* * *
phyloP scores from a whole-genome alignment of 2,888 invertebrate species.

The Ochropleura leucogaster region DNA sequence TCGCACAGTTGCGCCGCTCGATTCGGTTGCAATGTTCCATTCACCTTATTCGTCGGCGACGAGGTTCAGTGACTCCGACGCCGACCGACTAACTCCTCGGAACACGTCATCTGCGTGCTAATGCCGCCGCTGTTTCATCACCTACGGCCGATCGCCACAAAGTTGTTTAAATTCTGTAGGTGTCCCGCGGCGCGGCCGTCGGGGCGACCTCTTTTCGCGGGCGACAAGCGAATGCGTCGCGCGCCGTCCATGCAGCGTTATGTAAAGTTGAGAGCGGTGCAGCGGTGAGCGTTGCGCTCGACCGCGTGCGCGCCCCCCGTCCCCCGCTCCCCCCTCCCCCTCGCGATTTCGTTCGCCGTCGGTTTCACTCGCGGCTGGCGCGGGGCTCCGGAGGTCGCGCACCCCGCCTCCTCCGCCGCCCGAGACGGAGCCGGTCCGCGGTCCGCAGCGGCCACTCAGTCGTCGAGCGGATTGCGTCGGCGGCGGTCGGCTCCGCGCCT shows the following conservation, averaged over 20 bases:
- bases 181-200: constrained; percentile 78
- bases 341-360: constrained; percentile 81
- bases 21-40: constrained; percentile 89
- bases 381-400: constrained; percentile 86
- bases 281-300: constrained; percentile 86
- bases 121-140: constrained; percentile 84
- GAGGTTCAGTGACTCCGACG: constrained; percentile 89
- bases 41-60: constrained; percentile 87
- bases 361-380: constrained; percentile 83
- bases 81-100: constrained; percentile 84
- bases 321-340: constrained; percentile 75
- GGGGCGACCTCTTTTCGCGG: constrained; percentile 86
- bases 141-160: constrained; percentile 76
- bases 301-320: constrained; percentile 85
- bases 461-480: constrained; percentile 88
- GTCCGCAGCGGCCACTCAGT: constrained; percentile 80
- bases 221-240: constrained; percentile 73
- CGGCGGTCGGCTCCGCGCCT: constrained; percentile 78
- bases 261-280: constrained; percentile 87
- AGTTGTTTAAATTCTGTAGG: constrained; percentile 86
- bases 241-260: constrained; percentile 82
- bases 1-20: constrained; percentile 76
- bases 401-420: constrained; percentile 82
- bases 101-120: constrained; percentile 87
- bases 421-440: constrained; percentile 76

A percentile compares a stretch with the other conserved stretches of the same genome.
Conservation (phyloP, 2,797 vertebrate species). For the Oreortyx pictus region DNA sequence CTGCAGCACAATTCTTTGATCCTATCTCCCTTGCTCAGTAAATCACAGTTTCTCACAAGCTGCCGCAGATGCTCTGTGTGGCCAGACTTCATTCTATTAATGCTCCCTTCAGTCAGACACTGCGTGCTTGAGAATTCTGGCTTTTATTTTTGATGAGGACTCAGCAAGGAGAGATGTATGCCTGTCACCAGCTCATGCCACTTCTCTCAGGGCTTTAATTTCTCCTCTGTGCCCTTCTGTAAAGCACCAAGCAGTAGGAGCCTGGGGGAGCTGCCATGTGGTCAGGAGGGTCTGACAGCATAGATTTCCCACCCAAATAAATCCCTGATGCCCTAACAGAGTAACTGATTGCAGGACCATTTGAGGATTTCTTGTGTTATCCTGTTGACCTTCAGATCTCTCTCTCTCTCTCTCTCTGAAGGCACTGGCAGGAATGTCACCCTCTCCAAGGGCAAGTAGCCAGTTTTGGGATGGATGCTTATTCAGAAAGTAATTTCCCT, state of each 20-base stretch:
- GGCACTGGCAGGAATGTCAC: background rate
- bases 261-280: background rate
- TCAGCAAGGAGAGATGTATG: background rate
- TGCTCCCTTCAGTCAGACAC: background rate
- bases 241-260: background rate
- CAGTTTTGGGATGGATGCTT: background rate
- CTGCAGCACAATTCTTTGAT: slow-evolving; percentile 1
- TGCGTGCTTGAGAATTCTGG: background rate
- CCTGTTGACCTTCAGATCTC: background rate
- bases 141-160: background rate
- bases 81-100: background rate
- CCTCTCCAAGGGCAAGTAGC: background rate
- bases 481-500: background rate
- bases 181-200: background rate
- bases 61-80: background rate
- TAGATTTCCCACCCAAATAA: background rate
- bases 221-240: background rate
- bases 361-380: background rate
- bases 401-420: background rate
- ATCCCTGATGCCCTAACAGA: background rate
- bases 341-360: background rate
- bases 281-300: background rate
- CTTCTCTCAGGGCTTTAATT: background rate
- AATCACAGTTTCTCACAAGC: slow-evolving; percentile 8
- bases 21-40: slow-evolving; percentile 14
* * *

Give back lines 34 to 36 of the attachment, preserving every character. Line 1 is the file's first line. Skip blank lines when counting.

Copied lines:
- bases 241-260: background rate
- CAGTTTTGGGATGGATGCTT: background rate
- CTGCAGCACAATTCTTTGAT: slow-evolving; percentile 1